“We are always looking for people who want to get involved,” Frederick says. “We have a full list on our website of ways that people can help: everything from recruiting new collection sites and distribution organizations (food banks), to simple things such as re-bagging our food into smaller portions and even just sharing our Facebook page.” With its largest needs being donations to pay for emergency veterinary care, veterinary clinics that are willing to provide discounted services, and businesses that are willing to become a collection site, there are enough opportunities that everyone can find some way to help the cause.

Because at the end of the day, it takes a team effort to save a life, as Frederick explains: “One of my favorite stories was about a dog named Baby. Baby belonged to a homeless man who lived near a creek that bordered a golf course, and was familiar to not only the employees, but the players as well. One day we received a phone call from a woman named Joy who was an employee at the course. They noticed that Baby seemed unable to bear any weight on her leg, found us through a web search, and she explained that she and her husband could provide transportation for Baby if we could find someone to help her out.”

Ron and his dog, Baby, who  received free veterinary care through Pets of the Homeless.  (All photos courtesy Pets of the Homeless)

Ron and his dog, Baby, who received free veterinary care through Pets of the Homeless. (All photos courtesy Pets of the Homeless)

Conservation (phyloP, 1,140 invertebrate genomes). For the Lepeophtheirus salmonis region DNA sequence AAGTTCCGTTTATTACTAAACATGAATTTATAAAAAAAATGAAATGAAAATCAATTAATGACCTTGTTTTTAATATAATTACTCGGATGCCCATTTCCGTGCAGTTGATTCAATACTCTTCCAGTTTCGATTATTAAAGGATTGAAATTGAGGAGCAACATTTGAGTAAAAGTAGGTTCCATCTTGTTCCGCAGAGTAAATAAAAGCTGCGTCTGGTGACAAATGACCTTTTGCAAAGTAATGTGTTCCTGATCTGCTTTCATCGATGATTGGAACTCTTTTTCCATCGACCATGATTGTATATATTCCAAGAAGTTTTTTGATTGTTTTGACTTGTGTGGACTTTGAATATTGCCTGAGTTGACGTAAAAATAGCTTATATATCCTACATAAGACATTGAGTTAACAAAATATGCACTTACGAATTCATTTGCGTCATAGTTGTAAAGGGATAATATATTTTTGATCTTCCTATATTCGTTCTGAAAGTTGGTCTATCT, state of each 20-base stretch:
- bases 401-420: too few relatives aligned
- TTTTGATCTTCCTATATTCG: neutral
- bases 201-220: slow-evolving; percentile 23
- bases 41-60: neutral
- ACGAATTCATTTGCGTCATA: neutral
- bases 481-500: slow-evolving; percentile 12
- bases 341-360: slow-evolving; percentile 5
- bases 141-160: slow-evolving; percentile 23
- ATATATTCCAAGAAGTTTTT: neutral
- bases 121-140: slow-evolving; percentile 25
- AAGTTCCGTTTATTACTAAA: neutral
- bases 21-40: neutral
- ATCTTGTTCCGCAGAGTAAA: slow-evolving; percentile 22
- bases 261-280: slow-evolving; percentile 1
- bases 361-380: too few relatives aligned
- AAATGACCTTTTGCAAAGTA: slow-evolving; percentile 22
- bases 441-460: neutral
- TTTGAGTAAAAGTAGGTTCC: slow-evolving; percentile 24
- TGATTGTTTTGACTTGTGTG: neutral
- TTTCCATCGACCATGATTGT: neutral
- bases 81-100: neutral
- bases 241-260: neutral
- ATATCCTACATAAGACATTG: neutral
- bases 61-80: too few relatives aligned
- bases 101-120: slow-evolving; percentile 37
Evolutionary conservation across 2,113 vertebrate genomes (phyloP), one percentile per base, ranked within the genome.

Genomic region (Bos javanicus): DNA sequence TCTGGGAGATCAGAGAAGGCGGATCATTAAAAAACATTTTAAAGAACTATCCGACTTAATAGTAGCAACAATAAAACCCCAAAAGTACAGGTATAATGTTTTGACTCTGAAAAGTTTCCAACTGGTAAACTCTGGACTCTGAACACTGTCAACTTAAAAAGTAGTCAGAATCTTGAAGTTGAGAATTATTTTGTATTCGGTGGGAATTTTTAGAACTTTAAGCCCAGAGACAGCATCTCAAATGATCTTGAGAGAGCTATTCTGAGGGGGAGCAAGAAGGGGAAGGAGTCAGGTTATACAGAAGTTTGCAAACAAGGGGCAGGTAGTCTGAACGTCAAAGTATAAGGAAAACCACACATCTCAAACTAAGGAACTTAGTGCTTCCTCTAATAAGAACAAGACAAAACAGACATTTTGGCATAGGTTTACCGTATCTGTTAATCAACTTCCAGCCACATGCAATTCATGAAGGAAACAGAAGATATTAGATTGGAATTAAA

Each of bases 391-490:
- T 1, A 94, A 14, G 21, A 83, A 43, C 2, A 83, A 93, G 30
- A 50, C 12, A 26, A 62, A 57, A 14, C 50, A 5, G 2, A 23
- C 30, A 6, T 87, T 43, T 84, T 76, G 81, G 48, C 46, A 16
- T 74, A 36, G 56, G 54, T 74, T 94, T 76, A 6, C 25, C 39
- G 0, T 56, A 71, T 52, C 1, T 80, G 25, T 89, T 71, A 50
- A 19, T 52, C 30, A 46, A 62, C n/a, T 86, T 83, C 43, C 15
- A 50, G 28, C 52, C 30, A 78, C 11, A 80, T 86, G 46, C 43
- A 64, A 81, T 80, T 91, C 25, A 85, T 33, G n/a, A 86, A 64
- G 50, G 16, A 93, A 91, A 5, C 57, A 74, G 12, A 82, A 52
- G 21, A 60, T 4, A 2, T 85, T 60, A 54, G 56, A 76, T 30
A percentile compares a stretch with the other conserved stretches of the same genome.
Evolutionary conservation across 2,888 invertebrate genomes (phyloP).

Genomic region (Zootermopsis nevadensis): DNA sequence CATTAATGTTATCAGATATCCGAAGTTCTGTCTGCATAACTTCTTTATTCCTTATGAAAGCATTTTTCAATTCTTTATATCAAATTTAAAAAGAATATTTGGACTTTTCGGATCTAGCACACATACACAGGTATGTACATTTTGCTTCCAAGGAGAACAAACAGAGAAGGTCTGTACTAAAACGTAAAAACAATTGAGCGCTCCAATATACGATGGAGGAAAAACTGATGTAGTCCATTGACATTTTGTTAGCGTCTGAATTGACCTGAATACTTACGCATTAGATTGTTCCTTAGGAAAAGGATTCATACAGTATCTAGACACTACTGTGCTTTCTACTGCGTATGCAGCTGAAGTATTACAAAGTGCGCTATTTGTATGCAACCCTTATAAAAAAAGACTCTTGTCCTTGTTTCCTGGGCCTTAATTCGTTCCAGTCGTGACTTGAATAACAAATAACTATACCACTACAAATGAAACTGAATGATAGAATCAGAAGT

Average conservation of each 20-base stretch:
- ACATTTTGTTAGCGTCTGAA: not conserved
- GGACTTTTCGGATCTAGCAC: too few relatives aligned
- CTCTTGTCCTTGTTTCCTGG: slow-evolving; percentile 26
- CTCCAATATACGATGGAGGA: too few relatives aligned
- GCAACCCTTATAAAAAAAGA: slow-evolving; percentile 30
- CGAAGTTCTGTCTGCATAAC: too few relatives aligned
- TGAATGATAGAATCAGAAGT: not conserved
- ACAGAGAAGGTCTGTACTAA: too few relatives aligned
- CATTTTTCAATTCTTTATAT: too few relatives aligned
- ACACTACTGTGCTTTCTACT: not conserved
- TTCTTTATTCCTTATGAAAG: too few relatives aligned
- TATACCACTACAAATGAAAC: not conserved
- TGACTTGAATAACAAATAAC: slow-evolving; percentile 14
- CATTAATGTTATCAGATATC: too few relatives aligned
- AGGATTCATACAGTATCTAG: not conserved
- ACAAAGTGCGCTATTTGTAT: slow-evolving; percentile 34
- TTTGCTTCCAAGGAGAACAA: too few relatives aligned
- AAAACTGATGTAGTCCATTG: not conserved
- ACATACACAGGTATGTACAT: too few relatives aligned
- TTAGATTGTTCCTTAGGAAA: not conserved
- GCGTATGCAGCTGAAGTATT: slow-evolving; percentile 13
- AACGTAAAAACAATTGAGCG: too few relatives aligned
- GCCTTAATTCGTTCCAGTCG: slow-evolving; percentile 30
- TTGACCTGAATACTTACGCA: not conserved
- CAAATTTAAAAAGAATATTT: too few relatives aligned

She adds, “After a long search and many cold calls, we were able to find a hospital that was willing to examine Baby and take X-rays. Unfortunately, it turned out that Baby would need a complicated surgery, and it was one that the vet was unable to do. We were told that not only would we need to find a specialist who could perform the surgery, but that the cost would be about $3,000. As we scrambled to come up with the resources to cover the expenses, Joy was making calls on her end, and eventually UC Davis and their veterinary students stepped in and said they could do the surgery for free. Back at the golf course where Baby called home, the players and the employees all pitched in to raise money to provide any additional transportation that was needed.”

And that effort, that’s all it takes to save a life. It takes a group of people to notice the people that, as David says, “many see, but don’t really see,” and it takes those same people to save an animal and their human companion from suffering. We all love our pets, we would all do anything for them, and the reality of the situation is that many of us are only one paycheck away from becoming someone who could need help from Pets of the Homeless, one check away from being the person that so many choose not to see.

Pets of the Homeless — it sees them. It sees not only the homeless, but their pets as well. To date, it is the only national organization focusing on providing food and veterinary care to homeless and their pets, and for many, it is the only hope they have.

If you would like to donate to Pets of the Homeless or find out how you can help in the mission, please visit the organization’s website, Facebook, Twitter, and Instagram.

Do you know of a rescue hero — dog, human, or group — we should profile on Dogster? Write us at dogsterheroes@dogster.com.

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About the author: Eden Strong is a quirky young woman with a love for most animals with fur. Read her blog, It Is Not My Shame to Bear.